The importance of the meeting to the African leaders who participated was evident in that Rwanda’s President Paul Kagame came to it even though it fell on the day marking the end of the genocide in his country in 1994. In Rwanda, that day is the equivalent of that nation’s independence day, and his showing up to the meeting would be like Netanyahu flying abroad for a meeting on Israel’s Independence Day.
Tall, razor-thin and soft-spoken – not elegant like Kenyatta or bombastic like Uganda’s Museveni – Kagame, in fact, is the force driving this alliance, pushing it forward, urging other countries to get involved. And Rwanda, despite its small size, has emerged as a key force in Africa in recent years, largely because the country’s military is strong and its economy is robust and growing rapidly.
Rwanda is also arguably – along with Kenya – Israel’s strongest friend in Africa. Ambassador to the UN Danny Danon said recently that both those countries were instrumental in beating back Iranian attempts at the UN to keep Israel, for the first time ever, from gaining the chairmanship of a key UN committee.
Jerusalem hopes to replicate the type of summit it held in Uganda on Monday in the near future in West Africa, with countries like Togo, Ghana, Cameroon, Ivory Coast and others participating.
The impression is that Monday’s meeting will open the door and provide a strong “back wind” for replicating this type of event in West Africa.
Ironically, it is Nigeria – a country plagued by the terrorism of Boko Haram and which had very warm relations with Israel up until new elections there in 2015 – that is posing an obstacle. Israel’s relationship with Nigeria flowered under its Christian president, Goodluck Jonathan, but when he lost the election, the country’s attitude – and voting pattern in international forums – changed.
This phenomenon – of changing attitudes depending on who is in office – works both ways, however.
Just as Nigeria’s attitude cooled with the election of a Muslim president, Muhammadu Buhari, Tanzania’s attitude improved with the election there in 2015 of a Christian president, John Magufuli, replacing his Muslim predecessor.
Tanzania’s Foreign Minister Augustine Mahiga was at the summit in Uganda and announced that his country would open an embassy in Tel Aviv. This will bring the number of African embassies up to 15, with four new ones opened in the last three years: South Sudan, Rwanda, Zambia and now Tanzania.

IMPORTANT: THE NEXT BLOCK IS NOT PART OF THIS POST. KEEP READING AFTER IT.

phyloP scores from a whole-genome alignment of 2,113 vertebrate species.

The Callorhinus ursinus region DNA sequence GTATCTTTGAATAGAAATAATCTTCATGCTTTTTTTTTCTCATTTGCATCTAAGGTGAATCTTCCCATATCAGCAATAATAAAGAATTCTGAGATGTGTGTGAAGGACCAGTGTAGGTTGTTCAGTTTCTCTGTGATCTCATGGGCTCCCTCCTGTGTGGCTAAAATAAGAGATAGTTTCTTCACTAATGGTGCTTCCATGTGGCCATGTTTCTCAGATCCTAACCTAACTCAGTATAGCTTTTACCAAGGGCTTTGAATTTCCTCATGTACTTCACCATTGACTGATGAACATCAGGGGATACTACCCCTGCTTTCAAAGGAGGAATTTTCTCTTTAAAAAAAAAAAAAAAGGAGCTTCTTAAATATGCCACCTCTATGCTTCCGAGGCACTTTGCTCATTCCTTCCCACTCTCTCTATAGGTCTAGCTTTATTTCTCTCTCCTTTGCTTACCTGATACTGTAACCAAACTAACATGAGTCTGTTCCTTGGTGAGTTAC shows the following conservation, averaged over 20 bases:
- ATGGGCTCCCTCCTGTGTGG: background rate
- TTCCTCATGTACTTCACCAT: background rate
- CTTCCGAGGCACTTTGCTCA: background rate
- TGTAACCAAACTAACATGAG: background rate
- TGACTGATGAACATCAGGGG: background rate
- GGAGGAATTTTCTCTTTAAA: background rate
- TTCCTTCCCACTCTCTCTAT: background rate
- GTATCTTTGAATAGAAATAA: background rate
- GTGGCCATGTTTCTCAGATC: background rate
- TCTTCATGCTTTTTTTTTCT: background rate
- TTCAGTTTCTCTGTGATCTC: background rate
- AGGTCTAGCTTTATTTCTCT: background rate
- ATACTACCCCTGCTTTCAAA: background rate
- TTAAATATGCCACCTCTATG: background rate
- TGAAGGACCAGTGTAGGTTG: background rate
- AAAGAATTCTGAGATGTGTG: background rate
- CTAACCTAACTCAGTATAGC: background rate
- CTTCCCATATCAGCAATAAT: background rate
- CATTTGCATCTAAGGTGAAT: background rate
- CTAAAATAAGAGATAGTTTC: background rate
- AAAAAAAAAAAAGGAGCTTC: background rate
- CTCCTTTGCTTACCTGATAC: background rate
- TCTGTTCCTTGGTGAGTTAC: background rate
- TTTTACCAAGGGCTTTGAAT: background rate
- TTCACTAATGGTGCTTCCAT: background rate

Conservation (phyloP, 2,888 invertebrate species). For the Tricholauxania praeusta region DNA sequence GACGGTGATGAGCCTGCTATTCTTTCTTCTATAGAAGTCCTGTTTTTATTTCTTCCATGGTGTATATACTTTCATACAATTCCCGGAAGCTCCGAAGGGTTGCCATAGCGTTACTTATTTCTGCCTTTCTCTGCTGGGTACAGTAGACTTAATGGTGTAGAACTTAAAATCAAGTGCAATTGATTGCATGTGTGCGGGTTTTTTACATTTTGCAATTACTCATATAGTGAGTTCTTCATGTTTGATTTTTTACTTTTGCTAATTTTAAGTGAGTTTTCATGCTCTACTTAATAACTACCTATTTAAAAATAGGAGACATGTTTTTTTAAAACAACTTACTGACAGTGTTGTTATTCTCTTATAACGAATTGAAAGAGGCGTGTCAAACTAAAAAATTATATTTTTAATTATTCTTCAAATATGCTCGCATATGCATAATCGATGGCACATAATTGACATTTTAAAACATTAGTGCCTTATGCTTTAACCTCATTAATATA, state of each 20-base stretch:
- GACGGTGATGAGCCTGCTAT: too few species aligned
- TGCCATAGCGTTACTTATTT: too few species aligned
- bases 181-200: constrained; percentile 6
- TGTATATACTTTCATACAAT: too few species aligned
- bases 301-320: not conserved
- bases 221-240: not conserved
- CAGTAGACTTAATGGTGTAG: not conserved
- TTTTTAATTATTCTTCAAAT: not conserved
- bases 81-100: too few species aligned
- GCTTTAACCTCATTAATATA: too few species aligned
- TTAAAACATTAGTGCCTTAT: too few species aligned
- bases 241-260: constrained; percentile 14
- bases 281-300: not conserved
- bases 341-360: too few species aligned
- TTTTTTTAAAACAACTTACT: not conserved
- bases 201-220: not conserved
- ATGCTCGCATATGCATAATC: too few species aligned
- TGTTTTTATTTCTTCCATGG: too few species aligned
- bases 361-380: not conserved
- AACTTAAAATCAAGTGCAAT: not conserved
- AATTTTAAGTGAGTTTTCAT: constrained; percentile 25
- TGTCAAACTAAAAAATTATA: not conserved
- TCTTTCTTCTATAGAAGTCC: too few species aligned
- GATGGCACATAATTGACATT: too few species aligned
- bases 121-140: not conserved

In addition to the Uganda summit, Netanyahu’s trip was significant on two other levels: It provided strong momentum to strengthen bilateral ties in each of the countries he visited – Nigeria, Kenya, Rwanda and Ethiopia. Some nine bilateral agreements, ranging from accords on tourism to those on agricultural cooperation and visa waivers for diplomats, were signed.
Furthermore, representatives from some 50 Israeli companies held business seminars in both Kenya and Ethiopia, giving a huge push to developing business ties.
Secondly, both Kenyatta and Hailemariam pledged to work to get Israel’s observer status at the African Union reinstated, a status that has been blocked since 2002 by the Arab states and South Africa.
The significance of this, Netanyahu said, is that it will further open Africa’s doors to Israel, as Israel will be involved in pan-African consultations and be able to present its case to the body. The Palestinian Authority has this status already.
Netanyahu clearly soaked in all the warm words and the pomp and ceremony surrounding his whirlwind visit to four states in just over four days. One reason he seemed to enjoy it was that he was not confronted at every turn by questions about the diplomatic process.
The Palestinians, according to one senior official in the prime minister’s meetings with the African leaders, barely came up.
“They have bigger fish to fry,” he said.
It was refreshing, another senior diplomatic source noted, that the main issue on the table on a foreign visit was not the Palestinians or the diplomatic process, but rather, how to grow more crops, how to more efficiently use more water, and how to use Israeli technology to fight terrorism.
Though Museveni, Kenyatta and Hailemariam all mentioned the need for peace in the Mideast in their speeches, they all just essentially pledged allegiance to the two-state solution and stressed the need for negotiations. By emphasizing the need for negotiations, they gently fell into line with Israel’s position that this is what is needed to move the diplomatic process forward, not additional international conferences.
In Africa this week, none of the leaders fixated on the Palestinian issue or cared overmuch about whether a few hundred more housing units will be built in Ma’aleh Adumim. That definitely would not have been the case had Netanyahu opted to spend the first week of July not in Africa but, rather, in the US or Europe – another reason he is eager to return to Africa, this time the western part, in the near future.